After the embarrassment of failing to win a post at Nasrec conference in 2017, the province is trying to make amends
Former leaders of the ANC in KwaZulu-Natal have been in talks with the current provincial leadership as the province moves to find consensus around who should contest for the party’s national top six positions in 2022.
The province’s leaders have warned that the next national general council should not be used to test the strength of factions or to target any leaders ahead of the next national elective conference.
In an interview with City Press, provincial secretary Mdumiseni Ntuli said unity was paramount for the province in order to avert the loss of the city of eThekwini in next year’s polls.
The leaders also want to avoid a repeat of the 2017 national elective conference where KwaZulu-Natal failed in its bid to have a representative in the ANC top six leadership positions, despite fielding five candidates.
From ongoing talks, the provincial executive committee is likely to adopt a road map for four regional conferences which were postponed last year, while the mother body is expected to set up a new digital membership system.
The four regions are the Lower South Coast, Josiah Gumede, Moses Mabhida and eThekwini.
Ntuli said that avoiding tensions after the conferences was vital for the province’s unity and for the ANC as a whole, given the size of the eThekwini region.
He said that the conferences would start next month and would all be done by mid-April.
A pending membership audit would confirm whether or not eThekwini had maintained its position as the biggest ANC region in the country.
Ntuli said that maintaining that status was paramount given that “it is the biggest metro led by the ANC in terms of both support and membership”.
City Press understands that former provincial leaders, including Senzo Mchunu and Zweli Mkhize, have been engaged in peace talks following the 2017 embarrassment.
The province’s woes began with the ousting of Mchunu as chairperson in favour of Sihle Zikalala at the conference in 2015.
The outcome of that conference was nullified by the high court in 2017.
Ntuli did not mention names but said that the talks were “not necessarily a secret” and that the provincial executive committee had been tasked with mending fences.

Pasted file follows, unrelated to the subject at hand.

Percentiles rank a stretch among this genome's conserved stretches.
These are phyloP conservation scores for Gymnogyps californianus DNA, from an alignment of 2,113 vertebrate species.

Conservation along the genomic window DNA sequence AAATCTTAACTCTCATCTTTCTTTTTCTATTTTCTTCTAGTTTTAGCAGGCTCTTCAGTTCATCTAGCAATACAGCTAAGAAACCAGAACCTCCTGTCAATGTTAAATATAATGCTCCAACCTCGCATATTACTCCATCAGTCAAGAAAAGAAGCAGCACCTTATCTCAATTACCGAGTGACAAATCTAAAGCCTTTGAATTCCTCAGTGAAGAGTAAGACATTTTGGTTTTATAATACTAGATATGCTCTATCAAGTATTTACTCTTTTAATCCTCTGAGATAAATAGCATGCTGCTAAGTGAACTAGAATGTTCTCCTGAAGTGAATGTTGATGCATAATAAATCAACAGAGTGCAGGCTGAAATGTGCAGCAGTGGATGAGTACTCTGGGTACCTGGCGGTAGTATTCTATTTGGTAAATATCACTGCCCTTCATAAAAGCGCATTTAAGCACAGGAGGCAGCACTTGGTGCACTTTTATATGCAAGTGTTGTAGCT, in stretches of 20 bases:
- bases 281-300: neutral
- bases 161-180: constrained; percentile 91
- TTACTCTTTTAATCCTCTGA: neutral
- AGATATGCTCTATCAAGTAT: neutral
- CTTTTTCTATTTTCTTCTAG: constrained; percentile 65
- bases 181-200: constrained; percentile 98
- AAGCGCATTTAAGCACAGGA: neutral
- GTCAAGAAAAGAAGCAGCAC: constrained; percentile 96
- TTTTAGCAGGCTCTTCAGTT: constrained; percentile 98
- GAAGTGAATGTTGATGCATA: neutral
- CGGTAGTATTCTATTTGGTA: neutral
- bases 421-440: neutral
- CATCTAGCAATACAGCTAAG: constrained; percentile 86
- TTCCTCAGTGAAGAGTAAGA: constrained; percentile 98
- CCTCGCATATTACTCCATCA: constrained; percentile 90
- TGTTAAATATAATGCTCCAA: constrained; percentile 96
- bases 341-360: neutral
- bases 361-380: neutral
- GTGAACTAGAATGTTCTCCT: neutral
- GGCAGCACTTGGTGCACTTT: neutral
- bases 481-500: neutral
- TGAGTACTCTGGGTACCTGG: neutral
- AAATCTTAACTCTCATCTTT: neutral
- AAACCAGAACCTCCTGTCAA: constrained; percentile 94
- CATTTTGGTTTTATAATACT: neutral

“There is an engagement which we are involved in which says that looking to the future – both as the province and at a national level – we should not be in the same situation we were in 2017 when the province was divided with many potential candidates [earmarked] for responsibilities at a national level for KwaZulu-Natal,” he said.
Mkhize, Mchunu, Nkosazana Dlamini-Zuma, Nathi Mthethwa and Jeff Radebe all vied for positions in the ANC’s top six at the Nasrec conference which elected Cyril Ramaphosa as party president in 2017.
“If KwaZulu-Natal should have comrades or a comrade at the top level of the leadership, we will have to have consensus as a province as we did in the past. When we are united we are unstoppable, what we say happens because of our influence – without arrogance.
“But when we are divided, it doesn’t work out. It doesn’t work out for the ANC [mother body] itself either. For many years the ANC has somehow depended, to a large extent, on what KwaZulu-Natal does as part of its contribution to unite and strengthen the party,” Ntuli said.
“I think since 2017, there is consensus across the board that that responsibility was not exercised by ourselves and we must correct it before the next generation of leaders [are elected].”
The provincial secretary also warned that the upcoming national general council must be used only to discuss the party’s renewal and programmes of the ANC and not to settle political scores.
“What we will not accept – and we have said this to the national leaders – is that the national general council is a platform where we are outmanoeuvring each other ahead of the next conference. It must be a platform to assess progress since the last conference and where we are repositioning the ANC as an effective instrument to change the lives of our people,” he said.
The province would also be ready to quash any targeting of the current leaders, he said.
“If you start removing leaders at a national general council or you sow that seed, the ANC will be chaotic because the ANC will depart from its conventional way of doing things.
“Instead of going to the national general council or policy conference, it becomes a meeting where we test each other’s power.
“That is not going to be helpful for an organisation with a huge responsibility to lead the country. Some comrades may project themselves in such a way that it doesn’t seem as if they are aware of that responsibility but it’s a big one,” Ntuli said.